line.... The plan…goes ahead without
paying attention to the fact that inspections are still underway...and that
theoretically the UNSC should make the 'decisions’.... It is likely that Bush's general will be a
close aide of Defense Secretary Rumsfeld or his mentors Wolfowitz and
Perle.... Accordingly, the Iraqi oil
fields will be administered by American administrators who would regulate sales
according to their own interests, including the use of export revenues for the
‘rebuilding’ of Iraq, of which they would also occupy its seat at the OPEC
Board of Administration.... Indeed, no
Arab neighboring countries would like this solution...but their objections will
not be too bothersome. What is underway
is a direct, open-ended ‘administrative effort.’”
"A Coup In Baghdad To Avoid The
Berlin correspondent Salvo Mazzolini wrote in
pro-government, leading center-right Il Giornale (1/3): “Even though the White House is speeding up
military preparations, not all signals indicate that the war against Saddam
Hussein is inevitable. The clash between
Washington and the Iraqi dictator, in fact, could be resolved through other
means, less expensive and less traumatic ones: for example, with a coup that
would topple the Iraqi dictator and replace him with a leadership created by
the Iraqi opposition and supported by America.
The White House is currently examining such an option, which is
reportedly getting increasing support by Bush’s advisors, at least according to
what German Foreign Minister Fischer allegedly said during a phone conversation
with his Tehran counterpart, Kamal Kharrazi, as reported in an Iranian
daily. Obviously Berlin hastened to deny
the report.... But the denial was not
"Bush: My Commitment Is To Avoid The
Anna Guaita filed from New York in Rome's
centrist Il Messaggero (1/2): "George Bush brakes and promises to
seek, in 2003, peaceful solutions to the crises which grip America. From the
UN, Secretary General Kofi Annan reminded him that, in any case, as things are
now, there are no reasons to wage a war on Iraq and that it is necessary to
wait for the inspectors' report, on January 27th.... It will then be up to the
UNSC to decide if what the inspectors found on Iraq really represents an
'effective violation' of resolution 1441. One must remember that Germany has
just entered into the group of ten countries that sit on the Council on a
rotational basis and it is well known that the German government holds a very
different position on the war. Its presence would strengthen France, which is a
permanent member of the UNSC, which also opposes the war.... Although Bush
promised to seek peace, he has not stopped preparing war and some 11,000
soldiers left for the Gulf, while some aircrafts bombed a radar site south of
"Guns Between Saddam And Democracy"
Former Italian ambassador to Washington Boris
Biancheri commented on the front page of centrist, influential La Stampa
(12/31): “Many believe that what Bush is
pursuing in the Middle East and the Persian Gulf is not an ideal of democracy,
but the defense of his own interests.
This is true and false at the same time: by exporting democracy, in
fact, the United States would defend its own interests as well, including that
of creating a stable and safe international community. America, in fact, no matter what Italian
pacifists may think, does not need wars in order to get richer, and knows how to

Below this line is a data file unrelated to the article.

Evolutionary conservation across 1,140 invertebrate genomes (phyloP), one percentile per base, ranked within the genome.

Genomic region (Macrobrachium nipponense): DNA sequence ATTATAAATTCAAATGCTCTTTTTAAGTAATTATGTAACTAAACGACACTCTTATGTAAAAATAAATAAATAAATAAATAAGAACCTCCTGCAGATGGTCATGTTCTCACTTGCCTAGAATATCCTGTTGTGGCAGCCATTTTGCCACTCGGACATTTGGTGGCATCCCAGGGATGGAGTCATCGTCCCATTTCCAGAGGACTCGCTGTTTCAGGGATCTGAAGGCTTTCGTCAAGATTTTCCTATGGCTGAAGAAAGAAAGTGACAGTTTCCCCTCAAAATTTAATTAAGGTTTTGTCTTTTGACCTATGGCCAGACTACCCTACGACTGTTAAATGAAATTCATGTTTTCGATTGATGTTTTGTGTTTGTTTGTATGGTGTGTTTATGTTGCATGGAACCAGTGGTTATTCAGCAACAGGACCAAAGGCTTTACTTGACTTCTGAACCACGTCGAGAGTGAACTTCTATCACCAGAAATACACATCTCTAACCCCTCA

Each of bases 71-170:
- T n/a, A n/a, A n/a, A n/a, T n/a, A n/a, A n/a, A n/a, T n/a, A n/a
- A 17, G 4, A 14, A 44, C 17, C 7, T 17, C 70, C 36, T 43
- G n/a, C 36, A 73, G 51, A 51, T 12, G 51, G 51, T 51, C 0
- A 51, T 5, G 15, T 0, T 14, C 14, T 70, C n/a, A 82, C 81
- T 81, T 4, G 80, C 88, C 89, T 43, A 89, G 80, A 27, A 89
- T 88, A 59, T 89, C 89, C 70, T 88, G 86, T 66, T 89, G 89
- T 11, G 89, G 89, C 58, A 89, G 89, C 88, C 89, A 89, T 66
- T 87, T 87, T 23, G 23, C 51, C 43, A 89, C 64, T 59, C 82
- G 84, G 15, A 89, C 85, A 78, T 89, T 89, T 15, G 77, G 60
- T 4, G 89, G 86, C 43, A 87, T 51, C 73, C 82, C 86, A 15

get richer even in peacetime. But it also
knows that it can get richer if it is surrounded by free and democratic
countries. After all, it is with this
two-fold strategy that the United States fought and won, luckily for us, in
WWII and in the Cold War, without fighting.
Within this same framework--and the additional objective of defending
America from terrorism--Bush’s ultimate goal is that of reconciling such
diverse terms as Islam and democracy.”
RUSSIA: "Bush's Oil
Hawks Strive To Get Iraq"
Vyacheslav Tetekin presented the Communist
Party's view in neo-Communist Sovetskaya Rossiya (1/9): "After the world (including Russia and
China) had swallowed the aggression against Yugoslavia and then against
Afghanistan, an attack on Iraq will mean that the UNSC (and the entire UN) will
turn into an branch of the U.S. State Department. Russia, China and France may as well take
their UNSC veto to a museum as an exhibit because this critical instrument of
peace maintenance will no longer have practical value. If America is allowed to attack Iraq now, the
U.S. will not request UN permission in the future. By the way, the U.S. has already refused to
recognize the jurisdiction of the International Criminal Court because the
latter has the power to try Americans for war crimes."
"In March Saddam Hussein Will No Longer Be Around Or Won't
Andrei Stepanov reflected in the centrist Trud (1/5): On
the whole, the recommendation to the Russian leadership is not to oppose the
strivings of the current U.S. administration (and at the same time not to approve
them). The use of force, now in preparation, is fraught with unpredictable
consequences, will create for the U.S. so many difficulties in Iraq itself, in
the region and in the world that they may eventually outweigh all the expected
dividends. And when the present administration is faced with the task of
getting out from just another (following Afghanistan) quagmire, its leaders
will get down to looking for those who 'helped' it into this. In this case in
Washington they will probably remember Russia and its interests and will
manifest a readiness to give up the monopoly on resolving conflict
"U.S. Uses Carrot And Stick Tactics With Regard To Iraq"
Georgy Mirsky wrote in reformist weekly Moskovskiye
Novosti (12/31): "It seems to
me that Washington's doggedness and persistence have in many ways played a
positive role by forcing Hussein to meet almost all the requirements of the
international community. The United
States has played the part of an 'angry' investigator allowing the UN and especially